• NoteUtils.sol - helpers that extract user-readable information from proofOutputs. Detailed below.

• ProofUtils.sol - decompose a uint24 proofId into it's three constituent uint8 components: epoch, category and id

• SafeMath8.sol - SafeMath operations for uint8 variables

• VersioningUtils.sol - helper to extract the three constiutent uint8 variables compressed into a uint24

## NoteUtils.sol

A particularly useful utility library is NoteUtils.sol . This was built to abstract away the complexities of an AZTEC proof's ABI-encoding from a digital asset builder. It provides helper methods that enable data to be extracted from bytes memory proofOutputs:

### NoteUtils.getLength(bytes memory proofOutputsOrNotes) internal pure returns (uint256 length)

When provided with an AZTEC ABI-encoded array (any one of bytes memory proofOutputs, bytes memory inputNotes, bytes memory outputNotes), this method will return the number of entries.

### NoteUtils.get(bytes memory proofOutputsOrNotes, uint256 i) internal pure returns (bytes memory out)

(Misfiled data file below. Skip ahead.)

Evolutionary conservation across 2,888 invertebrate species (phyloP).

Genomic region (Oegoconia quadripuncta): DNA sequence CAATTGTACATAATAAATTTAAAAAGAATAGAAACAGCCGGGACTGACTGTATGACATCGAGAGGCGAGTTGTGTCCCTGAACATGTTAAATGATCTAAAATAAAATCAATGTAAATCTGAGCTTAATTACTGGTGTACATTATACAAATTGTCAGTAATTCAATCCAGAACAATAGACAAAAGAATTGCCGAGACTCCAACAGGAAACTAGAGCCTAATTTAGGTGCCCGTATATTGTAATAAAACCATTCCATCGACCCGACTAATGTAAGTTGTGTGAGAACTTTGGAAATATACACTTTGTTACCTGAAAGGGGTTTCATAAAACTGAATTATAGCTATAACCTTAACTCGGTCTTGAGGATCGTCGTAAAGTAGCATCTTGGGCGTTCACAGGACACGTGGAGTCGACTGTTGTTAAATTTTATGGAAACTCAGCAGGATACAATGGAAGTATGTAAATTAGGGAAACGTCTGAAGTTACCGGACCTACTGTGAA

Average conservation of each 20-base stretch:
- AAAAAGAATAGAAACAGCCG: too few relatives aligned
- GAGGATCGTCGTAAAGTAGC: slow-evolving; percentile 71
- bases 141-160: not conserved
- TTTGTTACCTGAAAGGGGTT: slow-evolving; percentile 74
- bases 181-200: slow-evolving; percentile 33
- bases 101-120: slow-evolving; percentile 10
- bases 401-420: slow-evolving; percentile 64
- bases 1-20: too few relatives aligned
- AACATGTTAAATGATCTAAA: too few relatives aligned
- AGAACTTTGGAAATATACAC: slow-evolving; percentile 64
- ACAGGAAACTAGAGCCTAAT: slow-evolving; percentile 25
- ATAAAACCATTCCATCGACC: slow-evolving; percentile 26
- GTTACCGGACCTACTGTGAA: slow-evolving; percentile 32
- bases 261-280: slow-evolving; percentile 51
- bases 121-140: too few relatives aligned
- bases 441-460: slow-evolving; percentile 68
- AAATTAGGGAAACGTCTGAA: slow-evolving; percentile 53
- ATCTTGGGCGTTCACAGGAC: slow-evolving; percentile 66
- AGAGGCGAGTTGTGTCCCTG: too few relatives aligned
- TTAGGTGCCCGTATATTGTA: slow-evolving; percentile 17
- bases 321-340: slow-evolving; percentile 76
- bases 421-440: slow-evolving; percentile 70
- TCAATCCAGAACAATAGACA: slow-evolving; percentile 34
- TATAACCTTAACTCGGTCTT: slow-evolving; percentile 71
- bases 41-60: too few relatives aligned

This method will return the i'th entry of an AZTEC ABI-encoded array. If i is an invalid index an error will be thrown.

### NoteUtils.extractProofOutput(bytes memory proofOutput) internal pure returns (bytes memory inputNotes, bytes memory outputNotes, address publicOwner, int256 publicValue)

This method will extract the constituent members of bytes proofOutput.

### NoteUtils.extractNote(bytes memory note) internal pure returns (address owner, bytes32 noteHash, bytes memory metaData)

This method will extract the constituent members of an AZTEC ABI-encoded note. Such as the notes contained inside proofOutput.inputNotes and proofOutput.outputNotes.

### NoteUtils.getNoteType(bytes memory note) internal pure returns (uint256 noteType)

Extracting the 'type' of a note is provided as a separate method, as this is a rare requirement and its including inside NoteUtils.extractNote would bloat the number of stack variables required by the method.

# Appendix

## A: Preventing collisions and front-running

For any AZTEC verification smart contract, the underlying zero-knowledge protocol must have a formal proof describing the protocol's completeness, soundness and honest-verifier zero-knowledge properties.